Skybok enjoyed creatingthis fresh new blog for The Rotary Club of Algoa Bay. Good causes always need good websites. Join them on Facebook here. The Rotary Family Health Days 2015 will be held in the heart of Zwide Township at Ubuntu. It was incredible to hear Bill Clintontravelled there last year. It’s the home of the Ubuntu Education Fund. The RFHD are 3 days of free health care for the community. Skybok shot and produced the Algoa Bay Rotary Club’s video profile recently, as well as their soup kitchen for Madiba Day at Provincial Hospital.
I am proud to be associated with Rotary International through my involvement with projects of The Rotary Club of Algoa Bay in Nelson Mandela Bay, South Africa. Recently Rotary initiated 3 days of free healthcare to communities across the country in their fantastic “Rotary Health Days” initiative. I covered all the social media PR & marketing for the Eastern Province, focusing on the sites in Port Elizabeth at the Nelson Mandela Bay stadium and in Uitenhage at the Volkswagen sponsored Love Life Youth Centre in Kwanobuhle.
Please see our awesome album of the Rotary Family Health Days here. I was so honoured to receive active support and involvement from the Rotary Headquarters in Evanston, Illinois, via their official instagram feed here and their Facebook page here. Rotary clubs are all over the world. They bring together leaders to exchange ideas and take action to help empower youth, enhance health, promote peace, and eradicate polio.
For more than 100 years, Rotarians have joined together from all continents, cultures, and occupations to take action in our communities and worldwide. Clubs are nonpolitical, nonreligious, and open to all cultures, races, and creeds.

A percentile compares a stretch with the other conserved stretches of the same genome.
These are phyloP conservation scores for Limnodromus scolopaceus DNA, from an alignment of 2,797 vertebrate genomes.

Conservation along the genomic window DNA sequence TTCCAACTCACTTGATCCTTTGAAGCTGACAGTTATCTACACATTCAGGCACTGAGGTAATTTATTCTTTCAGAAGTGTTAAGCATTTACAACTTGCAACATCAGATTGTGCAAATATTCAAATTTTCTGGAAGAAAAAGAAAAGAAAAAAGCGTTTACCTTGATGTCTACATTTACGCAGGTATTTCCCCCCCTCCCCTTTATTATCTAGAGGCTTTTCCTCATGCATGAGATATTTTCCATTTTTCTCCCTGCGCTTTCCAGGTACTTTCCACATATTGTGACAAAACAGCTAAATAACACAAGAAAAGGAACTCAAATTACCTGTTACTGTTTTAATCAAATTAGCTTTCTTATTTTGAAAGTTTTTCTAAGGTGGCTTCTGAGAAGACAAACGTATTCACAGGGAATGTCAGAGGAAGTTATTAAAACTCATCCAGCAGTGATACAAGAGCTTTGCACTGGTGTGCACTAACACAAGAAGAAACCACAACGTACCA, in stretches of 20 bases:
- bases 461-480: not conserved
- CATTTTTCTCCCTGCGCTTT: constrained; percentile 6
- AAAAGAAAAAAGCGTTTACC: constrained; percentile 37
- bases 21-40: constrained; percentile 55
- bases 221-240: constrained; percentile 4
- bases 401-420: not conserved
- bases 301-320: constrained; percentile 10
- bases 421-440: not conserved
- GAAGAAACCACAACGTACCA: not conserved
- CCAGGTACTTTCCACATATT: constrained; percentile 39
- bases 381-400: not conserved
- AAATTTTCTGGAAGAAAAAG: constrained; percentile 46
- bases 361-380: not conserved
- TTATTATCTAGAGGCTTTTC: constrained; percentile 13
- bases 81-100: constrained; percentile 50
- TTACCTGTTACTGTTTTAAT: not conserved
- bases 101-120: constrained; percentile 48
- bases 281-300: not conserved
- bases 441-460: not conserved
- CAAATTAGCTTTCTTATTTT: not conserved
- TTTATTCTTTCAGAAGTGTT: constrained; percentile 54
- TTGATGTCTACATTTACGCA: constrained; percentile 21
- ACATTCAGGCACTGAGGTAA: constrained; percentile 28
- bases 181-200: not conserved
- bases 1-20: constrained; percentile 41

Rotarians are volunteers with diverse perspectives and they’re committed to making lasting changes in communities globally. The goal of Rotary is to advance goodwill through improvement of health, education and alleviation of poverty. Thanks to my family’s involvement with them – my mother is the Assistant Governor of District 9370 – I’m never short of a community project to get involved with. See my photo gallery on giving back to various charities right here in Nelson Mandela Bay as well as in Cape Town. One such initiative was raising money to buy a bakkie (car) for the Ubomi Obutsha Community Centre in Kwazakhele township and handing out sweets and other goodies to their children. Ubomi is a community development project of Combined Christian Ministries to the Poor. Projects like these help me in my small way to make a difference. I believe in basic human rights and equality for all. I believe in empowering people through education and healthcare. I believe in nation-building and spreading love. Rotary helps me do this. Please support the Rotary Community on their official Facebook page or Instagram feed and see how you, too, can get involved in your city.
They are currently running a photo competition with using the hashtag “#rotaryhero” next to photos you upload online. I have entered a couple of the ones we took at our Health Days – one in particular spoke to my heart. It was a photo of a man named Samuel from New Brighton township here in Nelson Mandela Bay. He was in his shack listening to the radio when he heard an interview with ambassadors for the Health Days. They were leaders from the Rotary Club of San Rafael Harbour in San Francisco who had flown in especially to be part of the Health Days here. They were handing out prosthetic hands. Samuel happened to need one. He gathered up some coins, got in a taxi and made his way to the stadium where he received immediate attention and was fitted with a new hand. For the first time since 1982, he held a cup of coffee in his dominant hand. He was beaming from ear to ear and it brought tears to our eyes and to his. He was full of a hope and joy he hadn’t experienced in over 30 years, losing his hand during Apartheid.